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Power plan passed on ancient pilgrim site  

Credit:  By MICHAEL MCGLADE | Published on Saturday 17 November 2012 14:37 | News Letter | www.newsletter.co.uk ~~

A controversial wind turbine plan in the Sperrin Mountains has been given the green light, despite objectors claiming it is a site of ancient religious pilgrimage.

Earlier this week, it was revealed that the Planning Service has approved the single turbine which will be sited close to Lough Patrick, outside Draperstown in Co Londonderry.

A campaign to prevent the erection has been ongoing since 2007.

It has been claimed that the turbine plan which was put forward by a local cross-community partnership could bring in as much as £30,000 a year.

However, campaigners say the lough has been a place of Christian worship for more than 1,000 years and the turbine will destroy the site.

The application has sparked division in Magherafelt council, with Sinn Fein and the SDLP opposing the wind turbine.

SDLP councillor Kate Lagan said she was “deeply disappointed” and claimed the views of the objectors had not been addressed.

“First of all, the uniqueness of Lough Patrick has been ignored. Secondly, at another level, all decisions should be made taking into account local wishes and anxieties. These too were ignored,” said the councillor.

“Only in Northern Ireland would there be such complacent acceptance of at least the possible alteration for all time of a centuries-old historical site without public discussion.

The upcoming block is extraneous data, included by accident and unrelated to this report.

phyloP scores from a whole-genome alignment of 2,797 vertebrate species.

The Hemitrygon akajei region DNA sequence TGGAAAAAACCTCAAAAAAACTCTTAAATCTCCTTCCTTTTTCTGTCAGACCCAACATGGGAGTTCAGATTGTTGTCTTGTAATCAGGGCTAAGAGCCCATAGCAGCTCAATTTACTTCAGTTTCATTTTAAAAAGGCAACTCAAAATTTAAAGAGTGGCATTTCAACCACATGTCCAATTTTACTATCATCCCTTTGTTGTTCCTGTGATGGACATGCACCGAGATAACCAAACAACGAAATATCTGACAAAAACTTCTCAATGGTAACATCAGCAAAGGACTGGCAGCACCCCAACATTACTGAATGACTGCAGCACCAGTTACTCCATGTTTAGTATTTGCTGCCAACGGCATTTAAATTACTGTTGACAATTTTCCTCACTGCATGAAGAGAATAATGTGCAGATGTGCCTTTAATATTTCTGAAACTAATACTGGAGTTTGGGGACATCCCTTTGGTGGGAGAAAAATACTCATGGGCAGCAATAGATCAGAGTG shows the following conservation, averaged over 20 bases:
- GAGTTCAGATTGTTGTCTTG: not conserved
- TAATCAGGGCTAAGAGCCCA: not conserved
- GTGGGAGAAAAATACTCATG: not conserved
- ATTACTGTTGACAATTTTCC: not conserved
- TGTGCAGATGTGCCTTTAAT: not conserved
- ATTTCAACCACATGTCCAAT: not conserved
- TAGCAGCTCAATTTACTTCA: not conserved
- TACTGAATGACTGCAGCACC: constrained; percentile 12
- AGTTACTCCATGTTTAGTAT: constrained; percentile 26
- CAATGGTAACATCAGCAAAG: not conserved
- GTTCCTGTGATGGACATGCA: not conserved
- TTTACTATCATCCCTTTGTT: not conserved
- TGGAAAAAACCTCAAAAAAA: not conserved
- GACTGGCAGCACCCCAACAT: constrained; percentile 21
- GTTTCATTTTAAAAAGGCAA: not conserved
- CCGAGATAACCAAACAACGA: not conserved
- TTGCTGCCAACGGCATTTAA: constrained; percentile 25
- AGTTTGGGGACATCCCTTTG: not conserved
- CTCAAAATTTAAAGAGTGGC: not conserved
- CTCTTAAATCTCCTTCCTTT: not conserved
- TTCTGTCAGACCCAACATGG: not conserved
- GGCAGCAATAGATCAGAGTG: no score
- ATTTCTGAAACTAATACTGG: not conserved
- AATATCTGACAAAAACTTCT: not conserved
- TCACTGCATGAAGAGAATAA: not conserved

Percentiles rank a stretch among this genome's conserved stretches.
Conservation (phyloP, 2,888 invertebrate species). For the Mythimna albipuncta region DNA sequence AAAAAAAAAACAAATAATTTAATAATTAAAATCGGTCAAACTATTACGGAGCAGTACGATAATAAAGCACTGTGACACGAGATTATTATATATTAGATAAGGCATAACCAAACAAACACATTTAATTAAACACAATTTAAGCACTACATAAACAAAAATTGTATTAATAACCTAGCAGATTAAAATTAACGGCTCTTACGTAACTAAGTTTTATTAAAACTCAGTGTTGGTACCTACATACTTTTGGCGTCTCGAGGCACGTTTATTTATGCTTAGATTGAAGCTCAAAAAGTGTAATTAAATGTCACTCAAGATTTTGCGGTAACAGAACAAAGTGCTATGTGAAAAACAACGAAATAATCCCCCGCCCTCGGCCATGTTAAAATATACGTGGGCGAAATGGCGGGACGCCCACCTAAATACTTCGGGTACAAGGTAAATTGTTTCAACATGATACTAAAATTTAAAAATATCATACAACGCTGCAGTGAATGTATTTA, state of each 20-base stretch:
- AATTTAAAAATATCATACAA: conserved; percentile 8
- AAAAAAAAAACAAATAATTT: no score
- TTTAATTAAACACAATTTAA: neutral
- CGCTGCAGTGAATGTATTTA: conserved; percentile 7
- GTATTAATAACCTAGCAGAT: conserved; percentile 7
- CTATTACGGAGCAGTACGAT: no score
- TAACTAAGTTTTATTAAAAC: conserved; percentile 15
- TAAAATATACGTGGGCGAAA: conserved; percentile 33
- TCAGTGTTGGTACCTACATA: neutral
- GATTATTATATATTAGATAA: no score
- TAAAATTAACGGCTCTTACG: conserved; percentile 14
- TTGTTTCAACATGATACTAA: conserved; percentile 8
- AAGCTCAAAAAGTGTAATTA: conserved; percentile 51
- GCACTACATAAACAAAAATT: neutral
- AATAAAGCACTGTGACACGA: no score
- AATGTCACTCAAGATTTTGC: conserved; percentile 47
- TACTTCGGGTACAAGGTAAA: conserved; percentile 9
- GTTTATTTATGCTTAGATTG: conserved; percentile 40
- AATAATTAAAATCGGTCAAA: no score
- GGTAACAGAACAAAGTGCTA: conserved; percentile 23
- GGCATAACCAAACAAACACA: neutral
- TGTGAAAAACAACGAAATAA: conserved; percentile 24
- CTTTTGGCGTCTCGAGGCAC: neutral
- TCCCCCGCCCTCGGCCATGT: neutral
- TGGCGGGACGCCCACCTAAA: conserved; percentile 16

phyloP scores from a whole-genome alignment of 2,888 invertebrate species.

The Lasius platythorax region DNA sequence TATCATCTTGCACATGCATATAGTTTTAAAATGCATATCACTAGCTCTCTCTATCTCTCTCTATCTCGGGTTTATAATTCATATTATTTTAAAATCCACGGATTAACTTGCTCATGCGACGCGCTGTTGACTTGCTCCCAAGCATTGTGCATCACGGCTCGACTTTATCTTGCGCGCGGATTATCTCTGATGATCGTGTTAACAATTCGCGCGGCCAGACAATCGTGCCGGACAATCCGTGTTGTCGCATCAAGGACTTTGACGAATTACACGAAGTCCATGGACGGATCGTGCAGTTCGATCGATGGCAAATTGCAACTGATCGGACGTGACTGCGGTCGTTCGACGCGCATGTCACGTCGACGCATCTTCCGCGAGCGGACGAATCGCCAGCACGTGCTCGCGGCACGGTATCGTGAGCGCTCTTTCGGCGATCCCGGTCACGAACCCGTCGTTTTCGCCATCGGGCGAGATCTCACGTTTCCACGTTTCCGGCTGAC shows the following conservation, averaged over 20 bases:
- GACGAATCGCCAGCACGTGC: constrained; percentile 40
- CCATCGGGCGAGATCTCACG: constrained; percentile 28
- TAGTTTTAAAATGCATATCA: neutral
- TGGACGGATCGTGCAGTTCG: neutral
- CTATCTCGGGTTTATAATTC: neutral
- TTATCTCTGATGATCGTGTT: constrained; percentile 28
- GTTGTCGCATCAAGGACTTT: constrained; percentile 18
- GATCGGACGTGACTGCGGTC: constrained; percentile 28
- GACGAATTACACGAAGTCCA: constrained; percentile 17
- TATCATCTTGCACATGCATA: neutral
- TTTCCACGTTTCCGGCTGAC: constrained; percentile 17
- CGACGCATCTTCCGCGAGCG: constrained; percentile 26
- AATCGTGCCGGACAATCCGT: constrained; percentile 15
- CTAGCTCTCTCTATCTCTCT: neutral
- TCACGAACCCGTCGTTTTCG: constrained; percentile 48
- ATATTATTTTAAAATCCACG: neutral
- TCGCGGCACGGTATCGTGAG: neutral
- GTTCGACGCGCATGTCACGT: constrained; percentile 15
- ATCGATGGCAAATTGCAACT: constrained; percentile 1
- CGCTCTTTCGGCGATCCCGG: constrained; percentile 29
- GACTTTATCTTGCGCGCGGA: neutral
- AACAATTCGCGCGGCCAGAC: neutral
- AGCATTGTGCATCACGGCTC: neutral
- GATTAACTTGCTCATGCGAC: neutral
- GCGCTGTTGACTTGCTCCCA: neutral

“It argues an inadequate understanding of and failure to embrace the past of all of us and a blithe refusal to consider the result for posterity.

“The religious implications of the turbine do not seem important. Will posterity ask the question why did they have to put it just there?”

Ms Lagan said they had not given up hope.

“We have until December 11 to get a final submission, but we are going to give it our best shot.”

Source:  By MICHAEL MCGLADE | Published on Saturday 17 November 2012 14:37 | News Letter | www.newsletter.co.uk

This article is the work of the source indicated. Any opinions expressed in it are not necessarily those of National Wind Watch.

The copyright of this article resides with the author or publisher indicated. As part of its noncommercial effort to present the environmental, social, scientific, and economic issues of large-scale wind power development to a global audience seeking such information, National Wind Watch endeavors to observe “fair use” as provided for in section 107 of U.S. Copyright Law and similar “fair dealing” provisions of the copyright laws of other nations. Send requests to excerpt, general inquiries, and comments via e-mail.

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